The days and seasons of the church calendar represent attitudes that remain important to us all the year round.  This is especially true now, during this Ascension Season.  Christ returns home to the Father, and the gathered disciples wait and pray and desire.  Their desire is for God, for the complete coming of the kingdom, for the power from on high that will make their lives bright torches.

Can we make their particular brand of waiting and prayer and especially desire hallmarks of our lives?  I believe this is possible.

Set free from cheapened forms of desire, from violence and from sentimentality, we can desire the One who is the most desirable.  This will renew our various desires so that they will no longer be frustrated or misdirected or frail.  Instead, these desires of ours will become worthy of the God who pierces the hearts of his saints with desire for himself because his heart is pierced with desire for us.

The Rev. Charles Hoffacker lives in Greenbelt, Maryland with his wife Helena Mirtova and serves as priest associate at St. John’s Episcopal Church, Beltsville, Maryland.  He is the author of A Matter of Life and Death: Preaching at Funerals (Cowley Publications).  Many of his sermons appear on sermonwriter.com.  He can be reached via email at charleshoffacker8@gmail.com.

Download the sermon for Ascension Day (B).

Moving toward Christian unity, Ascension Day (A,B,C) – 2015

May 14, 2015

Acts 1:1-11; Psalm 47 or Psalm 93; Ephesians 1:15-23; Luke 24:44-53

“Lord, is it time?” How many questions like that do we ask on our journey in faith?

In today’s reading from the Book of Acts, while the apostles were still looking for deliverance from political domination and oppression, they asked, “Lord is this the time when you will restore the kingdom to Israel?” It is a question many believers ask today.

Jesus’ answer is simply to say we are asking the wrong question. It is not for us to know the time, nor whether God favors Israel and will restore it to its former glory. Rather, we are to be witnesses to all that Jesus has done, including fulfilling the Law and the prophets by his suffering and death.

The Ascension makes Jesus a universal figure, drawing us all to him, and sending us to be witnesses of the Good News. There is no time to ponder; now is the time to act – together.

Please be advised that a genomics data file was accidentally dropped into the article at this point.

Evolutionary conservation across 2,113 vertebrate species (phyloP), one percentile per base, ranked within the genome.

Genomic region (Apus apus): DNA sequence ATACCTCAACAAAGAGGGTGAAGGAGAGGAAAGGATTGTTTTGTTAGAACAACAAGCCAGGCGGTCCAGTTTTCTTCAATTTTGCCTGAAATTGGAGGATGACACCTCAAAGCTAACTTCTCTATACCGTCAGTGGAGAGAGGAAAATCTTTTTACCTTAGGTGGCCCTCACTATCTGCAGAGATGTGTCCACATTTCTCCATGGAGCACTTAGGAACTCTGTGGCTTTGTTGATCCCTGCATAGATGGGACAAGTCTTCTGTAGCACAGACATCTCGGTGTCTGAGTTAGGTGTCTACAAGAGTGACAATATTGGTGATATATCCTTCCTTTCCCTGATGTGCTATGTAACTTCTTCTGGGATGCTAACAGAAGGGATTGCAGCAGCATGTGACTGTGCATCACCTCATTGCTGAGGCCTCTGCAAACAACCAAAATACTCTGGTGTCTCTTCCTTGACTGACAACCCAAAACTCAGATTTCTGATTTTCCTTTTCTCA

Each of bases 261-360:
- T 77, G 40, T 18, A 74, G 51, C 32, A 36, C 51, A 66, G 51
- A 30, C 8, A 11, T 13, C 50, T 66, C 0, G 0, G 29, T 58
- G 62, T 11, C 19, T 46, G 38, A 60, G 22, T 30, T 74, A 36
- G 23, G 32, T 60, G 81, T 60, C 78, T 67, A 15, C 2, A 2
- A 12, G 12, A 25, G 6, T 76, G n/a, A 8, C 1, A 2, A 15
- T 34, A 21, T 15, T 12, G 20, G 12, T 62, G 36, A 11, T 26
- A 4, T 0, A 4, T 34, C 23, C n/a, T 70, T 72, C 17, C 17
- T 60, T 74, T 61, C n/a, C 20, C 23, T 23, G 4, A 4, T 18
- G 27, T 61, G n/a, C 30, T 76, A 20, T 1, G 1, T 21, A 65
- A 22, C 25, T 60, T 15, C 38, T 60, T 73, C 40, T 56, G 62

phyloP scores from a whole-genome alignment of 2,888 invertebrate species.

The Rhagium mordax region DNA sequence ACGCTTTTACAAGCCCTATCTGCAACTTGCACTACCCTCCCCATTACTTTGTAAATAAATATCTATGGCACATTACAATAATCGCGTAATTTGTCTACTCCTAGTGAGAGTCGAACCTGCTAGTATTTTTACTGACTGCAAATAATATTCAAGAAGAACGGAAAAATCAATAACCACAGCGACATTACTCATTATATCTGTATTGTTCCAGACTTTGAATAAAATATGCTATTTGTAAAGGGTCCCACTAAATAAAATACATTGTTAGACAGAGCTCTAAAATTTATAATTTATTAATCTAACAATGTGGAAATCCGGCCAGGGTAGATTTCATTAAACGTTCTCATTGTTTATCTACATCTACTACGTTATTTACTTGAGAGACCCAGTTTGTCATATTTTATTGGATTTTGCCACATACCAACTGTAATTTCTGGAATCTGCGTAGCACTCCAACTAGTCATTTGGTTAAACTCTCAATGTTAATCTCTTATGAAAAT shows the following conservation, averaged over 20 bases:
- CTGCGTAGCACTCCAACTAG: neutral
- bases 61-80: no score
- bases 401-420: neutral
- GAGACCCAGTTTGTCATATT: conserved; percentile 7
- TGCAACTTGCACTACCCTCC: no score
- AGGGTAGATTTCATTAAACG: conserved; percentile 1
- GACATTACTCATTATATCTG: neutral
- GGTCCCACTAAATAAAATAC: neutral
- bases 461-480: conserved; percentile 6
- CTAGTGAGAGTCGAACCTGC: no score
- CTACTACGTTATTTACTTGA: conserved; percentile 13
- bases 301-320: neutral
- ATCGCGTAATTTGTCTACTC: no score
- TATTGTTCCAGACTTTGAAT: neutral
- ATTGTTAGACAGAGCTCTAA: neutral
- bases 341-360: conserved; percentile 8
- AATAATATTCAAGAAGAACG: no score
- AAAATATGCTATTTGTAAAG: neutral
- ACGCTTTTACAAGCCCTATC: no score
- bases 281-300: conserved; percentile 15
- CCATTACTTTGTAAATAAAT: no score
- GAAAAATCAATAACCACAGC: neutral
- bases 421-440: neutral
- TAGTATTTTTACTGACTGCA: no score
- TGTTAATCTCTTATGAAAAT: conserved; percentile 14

Recently, a small town found itself in the midst of a struggle over religion – not unusual for small towns. The struggle had to do with who were the real Christians. One group organized a Jesus parade for the day before Easter. The organizers were mostly made up of folks from the more conservative and evangelical churches. When the mainline church groups went to register, they were told they couldn’t participate because their sign that proclaimed diversity and inclusiveness in Jesus was “too controversial.” So the mainline churches stayed away.

While nobody wanted a religious war, there did seem to be a line drawn between those who interpret scripture with proof text methods and those who interpret it in context. Those on the sidelines took some pleasure in the divide.

The universal ascended Lord confronts both of these groups of Christians to come together, challenging us to move away from the things that separate us and move toward the things that unite us.

Throughout the Book of Acts the apostles face difficulties, including their own divisions over how to interpret and share the Good News. The author of Acts doesn’t gloss over these sharp differences, but in the end shows how the unity of the gospel can be found when we allow ourselves to be drawn to the ascended Jesus rather than claiming the way we know him is the only way. As Peter learns after the Resurrection, God shows no partiality.

In today’s reading from Ephesians, the Apostle Paul prays that “the Lord Jesus Christ, the Father of glory, may give [us] a spirit of wisdom and revelation as [we] come to know him.” In a time when our loyalties are challenged and divided by legislation, politics and religion, it is good to remember that the ascended Jesus prays for us and offers us wisdom and revelation, free from our own prejudices and fears, unbound so we can witness freely to all about the Good News of the gospel.

During these great 50 days between Easter and Pentecost, there is time to reflect on the universal ascended Lord and the gospel message. It will not be the same message in every place or every context, but it will be the Good News that Christ has died, Christ is risen, Christ will come again.